Even the NY Times Editorial writers get it: “the bipartisan committee produced a report yesterday that was a 91-page exercise in cowardice.

As Melanie Sloan of CREW says:

“This report is proof positive that the ethics committee is incapable of handling allegations of wrongdoing. To restore the public’s confidence in the congressional ethics process, the new Congress should immediately move to create an Office of Public Integrity to handle complaints against members of Congress.”

CREW Press Release

Aside from the Committee’s failure to find that any House Ethics rules were broken, two other things struck me. Those people directly reponsible for supervising the Pages, in the Residence Hall and at the School, seem not to have been in the loop enough to be the first point of contact for the offended Pages. Those who did complain went to their sponsoring Representative, which makes sense enough I suppose. But the Pages don’t work for their Sponsors; they are not in their offices doing their work. They work the House floor and for many people. Had I been in their shoes I might have thought to complain to someone I saw often, as a mentor or supervisor; a teacher, a Residence Hall supervisor. That didn’t happen.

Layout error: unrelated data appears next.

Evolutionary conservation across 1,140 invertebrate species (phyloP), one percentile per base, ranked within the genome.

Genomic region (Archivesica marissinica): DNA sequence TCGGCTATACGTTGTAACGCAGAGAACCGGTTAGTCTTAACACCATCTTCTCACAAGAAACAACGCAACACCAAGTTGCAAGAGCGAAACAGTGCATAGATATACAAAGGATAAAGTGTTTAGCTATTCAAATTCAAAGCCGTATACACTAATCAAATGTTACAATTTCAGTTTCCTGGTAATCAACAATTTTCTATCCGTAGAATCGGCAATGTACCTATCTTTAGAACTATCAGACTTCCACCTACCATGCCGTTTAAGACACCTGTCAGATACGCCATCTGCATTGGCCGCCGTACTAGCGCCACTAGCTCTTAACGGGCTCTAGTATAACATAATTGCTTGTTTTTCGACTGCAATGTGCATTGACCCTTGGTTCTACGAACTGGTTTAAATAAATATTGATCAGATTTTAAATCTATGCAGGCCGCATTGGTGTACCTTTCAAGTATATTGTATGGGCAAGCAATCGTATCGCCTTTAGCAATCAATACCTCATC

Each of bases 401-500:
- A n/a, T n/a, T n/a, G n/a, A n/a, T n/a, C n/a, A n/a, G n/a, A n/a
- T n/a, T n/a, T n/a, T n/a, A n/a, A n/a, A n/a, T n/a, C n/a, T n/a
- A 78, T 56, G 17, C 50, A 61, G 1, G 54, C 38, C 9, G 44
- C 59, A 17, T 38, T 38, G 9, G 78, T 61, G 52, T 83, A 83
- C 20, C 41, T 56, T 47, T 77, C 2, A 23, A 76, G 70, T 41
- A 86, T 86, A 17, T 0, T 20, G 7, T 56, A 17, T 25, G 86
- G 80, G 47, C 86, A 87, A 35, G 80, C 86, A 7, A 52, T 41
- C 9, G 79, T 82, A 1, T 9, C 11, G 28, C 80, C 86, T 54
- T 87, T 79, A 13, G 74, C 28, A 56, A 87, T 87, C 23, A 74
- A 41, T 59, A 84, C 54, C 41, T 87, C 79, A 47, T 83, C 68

The second thing that struck me is that although the letter from the Committee to all Representatives said it was “conducting an enquiry regarding any conduct of House Members, officers, staff related to information concerning improper conduct involving Members and current and former House Pages” the only matter of investigation in the report is about Foley. No Page called the 800 number and spoke of improper conduct of any other House Member? I hope it’s true that all the Ladies and Gentlemen are so well behaved but with 17 year olds of both sexes wanting attention and Representatives of all proclivities frankly, I’m surprised. Adult sexual interest in adolesents is certainly not, by sadly long and sadly documented evidence, a perculiarity of homosexuals.

Interestingly, Berman doesn’t make his e-mail public, but here is the DC address and phone. You might want to send him your comments,

Congressman Howard L. Berman
2221 Rayburn House Office Building
Washington, D.C. 20515
(202) 225-4695

Anti War Representatives Heard – 4 Years Late

Walter Pincus is among the best reporters we have had in the whole miserable run up to and sorry execution of the war. It is very nice to have him write this retrospective of Democrats now about to take power.